What I learned at the lecture is that you can love someone or something and still retain a healthy detachment from the object of that love. This was something that came naturally to me during my years as a registered nurse when I would go home to my family after caring for patients all day. I have found, however, that it is much more difficult to apply this principle to my relationship with my mother who has always been a master at making me feel bad— not only about myself, but about her and her predicament. Reflecting on the message of the lecture, I realized that it is possible to love someone without being responsible for their life, and that they're also not responsible for mine. This combination of spiritual distance with love seems a valuable key to healthier relationships across the board.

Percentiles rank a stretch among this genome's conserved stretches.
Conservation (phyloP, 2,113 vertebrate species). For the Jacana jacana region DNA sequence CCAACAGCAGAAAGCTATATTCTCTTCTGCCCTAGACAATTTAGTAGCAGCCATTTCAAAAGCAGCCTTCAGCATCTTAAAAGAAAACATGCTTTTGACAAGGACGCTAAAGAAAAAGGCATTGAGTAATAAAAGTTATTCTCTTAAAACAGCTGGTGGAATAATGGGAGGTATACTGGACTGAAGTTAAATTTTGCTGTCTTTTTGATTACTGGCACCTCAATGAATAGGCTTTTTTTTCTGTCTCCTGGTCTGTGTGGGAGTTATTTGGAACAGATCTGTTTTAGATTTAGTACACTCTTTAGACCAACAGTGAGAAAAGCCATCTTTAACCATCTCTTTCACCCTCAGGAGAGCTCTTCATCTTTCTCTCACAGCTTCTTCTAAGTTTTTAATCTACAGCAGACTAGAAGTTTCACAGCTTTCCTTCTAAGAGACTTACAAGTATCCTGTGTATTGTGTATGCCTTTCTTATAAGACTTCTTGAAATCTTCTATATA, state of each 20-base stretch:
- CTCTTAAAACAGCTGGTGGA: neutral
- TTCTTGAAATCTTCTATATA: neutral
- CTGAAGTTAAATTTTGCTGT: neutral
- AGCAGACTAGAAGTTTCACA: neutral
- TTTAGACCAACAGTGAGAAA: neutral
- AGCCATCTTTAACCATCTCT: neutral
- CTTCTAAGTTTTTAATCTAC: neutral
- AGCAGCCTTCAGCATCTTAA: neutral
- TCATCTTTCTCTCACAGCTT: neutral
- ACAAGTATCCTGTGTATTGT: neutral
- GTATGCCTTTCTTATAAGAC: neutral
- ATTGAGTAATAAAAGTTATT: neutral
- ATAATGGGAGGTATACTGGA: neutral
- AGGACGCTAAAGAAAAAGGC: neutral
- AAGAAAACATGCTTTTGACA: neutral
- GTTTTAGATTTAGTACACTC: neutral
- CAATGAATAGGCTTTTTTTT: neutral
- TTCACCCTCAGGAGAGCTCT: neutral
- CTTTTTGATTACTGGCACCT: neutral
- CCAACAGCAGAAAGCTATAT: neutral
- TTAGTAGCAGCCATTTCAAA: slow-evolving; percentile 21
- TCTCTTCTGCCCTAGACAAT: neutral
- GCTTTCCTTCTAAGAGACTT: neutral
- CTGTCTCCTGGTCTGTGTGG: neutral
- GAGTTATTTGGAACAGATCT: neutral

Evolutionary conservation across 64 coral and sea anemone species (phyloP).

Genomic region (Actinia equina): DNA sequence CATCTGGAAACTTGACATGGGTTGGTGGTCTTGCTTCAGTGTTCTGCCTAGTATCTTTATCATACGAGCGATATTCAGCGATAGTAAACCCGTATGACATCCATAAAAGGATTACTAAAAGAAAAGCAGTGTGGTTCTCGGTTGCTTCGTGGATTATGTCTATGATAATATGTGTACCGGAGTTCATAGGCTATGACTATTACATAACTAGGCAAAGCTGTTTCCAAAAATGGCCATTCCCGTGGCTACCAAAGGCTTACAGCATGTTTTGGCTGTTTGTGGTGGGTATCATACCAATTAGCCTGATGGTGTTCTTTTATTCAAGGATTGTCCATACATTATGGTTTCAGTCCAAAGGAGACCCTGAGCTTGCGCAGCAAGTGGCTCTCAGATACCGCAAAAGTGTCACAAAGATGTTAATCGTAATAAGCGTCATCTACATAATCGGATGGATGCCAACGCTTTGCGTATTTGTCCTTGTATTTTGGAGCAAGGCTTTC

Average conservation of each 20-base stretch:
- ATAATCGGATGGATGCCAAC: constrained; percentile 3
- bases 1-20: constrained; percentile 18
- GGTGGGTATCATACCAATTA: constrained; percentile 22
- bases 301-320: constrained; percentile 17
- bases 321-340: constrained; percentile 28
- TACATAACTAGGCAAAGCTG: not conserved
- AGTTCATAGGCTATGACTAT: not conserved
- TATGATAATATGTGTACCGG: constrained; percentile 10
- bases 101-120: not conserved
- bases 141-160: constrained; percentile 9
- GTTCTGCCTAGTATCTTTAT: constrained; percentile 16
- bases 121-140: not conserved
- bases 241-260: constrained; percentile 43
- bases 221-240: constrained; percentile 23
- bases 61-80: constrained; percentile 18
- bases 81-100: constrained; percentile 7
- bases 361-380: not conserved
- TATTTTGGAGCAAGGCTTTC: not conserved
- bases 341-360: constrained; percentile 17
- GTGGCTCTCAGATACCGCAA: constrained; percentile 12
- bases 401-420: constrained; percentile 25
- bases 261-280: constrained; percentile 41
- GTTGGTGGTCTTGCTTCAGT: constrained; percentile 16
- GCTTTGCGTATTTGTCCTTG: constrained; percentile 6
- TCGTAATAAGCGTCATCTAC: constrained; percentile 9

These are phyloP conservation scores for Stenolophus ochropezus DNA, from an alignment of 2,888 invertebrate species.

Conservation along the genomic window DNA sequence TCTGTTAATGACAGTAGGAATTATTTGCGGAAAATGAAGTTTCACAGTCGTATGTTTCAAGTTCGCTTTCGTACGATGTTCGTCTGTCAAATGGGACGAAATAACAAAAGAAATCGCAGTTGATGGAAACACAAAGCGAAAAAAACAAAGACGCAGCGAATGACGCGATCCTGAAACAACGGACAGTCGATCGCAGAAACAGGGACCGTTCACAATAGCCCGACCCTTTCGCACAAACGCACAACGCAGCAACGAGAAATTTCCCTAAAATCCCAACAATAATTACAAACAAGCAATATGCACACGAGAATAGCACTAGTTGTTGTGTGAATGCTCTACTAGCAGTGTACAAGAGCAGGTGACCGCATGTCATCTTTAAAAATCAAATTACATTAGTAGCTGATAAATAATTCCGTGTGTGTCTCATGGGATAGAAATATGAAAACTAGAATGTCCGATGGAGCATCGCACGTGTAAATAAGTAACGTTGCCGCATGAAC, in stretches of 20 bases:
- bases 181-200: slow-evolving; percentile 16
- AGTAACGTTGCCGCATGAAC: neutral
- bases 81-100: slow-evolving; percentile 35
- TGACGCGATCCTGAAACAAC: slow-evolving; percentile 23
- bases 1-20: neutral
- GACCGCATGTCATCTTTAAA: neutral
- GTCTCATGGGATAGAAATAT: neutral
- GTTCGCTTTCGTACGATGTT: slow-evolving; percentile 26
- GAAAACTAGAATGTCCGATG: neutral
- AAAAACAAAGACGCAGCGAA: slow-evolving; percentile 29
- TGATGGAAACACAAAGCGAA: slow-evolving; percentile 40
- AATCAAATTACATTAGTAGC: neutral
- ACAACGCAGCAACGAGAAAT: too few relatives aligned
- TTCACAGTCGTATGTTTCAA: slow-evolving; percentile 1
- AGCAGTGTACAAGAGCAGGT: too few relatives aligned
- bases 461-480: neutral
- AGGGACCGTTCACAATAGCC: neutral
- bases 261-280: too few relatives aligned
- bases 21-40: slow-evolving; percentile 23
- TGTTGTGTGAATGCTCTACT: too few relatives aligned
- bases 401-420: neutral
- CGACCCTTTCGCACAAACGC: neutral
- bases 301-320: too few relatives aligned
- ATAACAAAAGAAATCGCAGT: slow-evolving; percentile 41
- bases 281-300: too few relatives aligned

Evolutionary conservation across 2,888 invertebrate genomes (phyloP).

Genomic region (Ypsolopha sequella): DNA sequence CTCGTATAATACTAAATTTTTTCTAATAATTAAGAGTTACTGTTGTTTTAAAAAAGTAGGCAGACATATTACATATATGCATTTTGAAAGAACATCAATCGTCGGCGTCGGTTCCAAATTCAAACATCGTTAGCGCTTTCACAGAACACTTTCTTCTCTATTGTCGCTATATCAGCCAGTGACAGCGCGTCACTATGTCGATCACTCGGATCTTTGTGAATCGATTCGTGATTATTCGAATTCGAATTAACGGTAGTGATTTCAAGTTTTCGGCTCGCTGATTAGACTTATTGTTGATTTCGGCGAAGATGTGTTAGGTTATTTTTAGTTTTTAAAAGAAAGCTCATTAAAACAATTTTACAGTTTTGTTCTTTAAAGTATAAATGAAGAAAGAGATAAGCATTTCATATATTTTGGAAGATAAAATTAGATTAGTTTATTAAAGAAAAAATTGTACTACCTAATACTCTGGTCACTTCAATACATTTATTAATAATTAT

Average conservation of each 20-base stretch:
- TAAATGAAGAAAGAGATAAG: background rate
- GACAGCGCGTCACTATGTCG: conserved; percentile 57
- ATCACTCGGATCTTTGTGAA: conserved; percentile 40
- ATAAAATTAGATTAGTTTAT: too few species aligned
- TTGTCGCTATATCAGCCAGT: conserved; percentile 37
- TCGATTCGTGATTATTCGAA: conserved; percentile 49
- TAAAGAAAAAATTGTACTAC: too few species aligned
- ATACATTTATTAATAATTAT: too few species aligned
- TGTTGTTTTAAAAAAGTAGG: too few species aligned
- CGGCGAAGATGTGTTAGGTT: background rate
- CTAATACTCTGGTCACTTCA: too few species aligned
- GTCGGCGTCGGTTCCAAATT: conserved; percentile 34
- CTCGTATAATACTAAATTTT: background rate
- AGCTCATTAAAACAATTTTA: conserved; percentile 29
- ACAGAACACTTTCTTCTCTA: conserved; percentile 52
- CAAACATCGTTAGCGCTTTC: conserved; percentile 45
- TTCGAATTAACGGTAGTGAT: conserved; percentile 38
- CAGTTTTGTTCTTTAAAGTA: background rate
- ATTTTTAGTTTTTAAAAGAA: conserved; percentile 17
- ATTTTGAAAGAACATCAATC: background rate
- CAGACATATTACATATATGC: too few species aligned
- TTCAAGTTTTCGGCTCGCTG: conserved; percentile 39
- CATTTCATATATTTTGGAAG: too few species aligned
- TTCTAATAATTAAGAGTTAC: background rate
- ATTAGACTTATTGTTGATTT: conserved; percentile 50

In my ongoing search for more inspiration and education, I found myself haunting the Vedanta temple's bookstore. I have been particularly drawn to the section on Zen Buddhism which is where I found a tiny pocket guide that I now keep in my purse to read while in the waiting room at my doctor's office or for whenever I have an extra minute to myself. The lectures mentioned above, other books, and that tiny volume have served as the springboards for my decision to use this coming year to learn more about Buddhism— a New Year's resolution that I actually look forward to keeping. A selection of some of the books that have aided in my exploration to date can be found at right. They may deal with different takes on Buddhism and spirituality, but all of them offer wonderful insights into who we are and how to become even better people.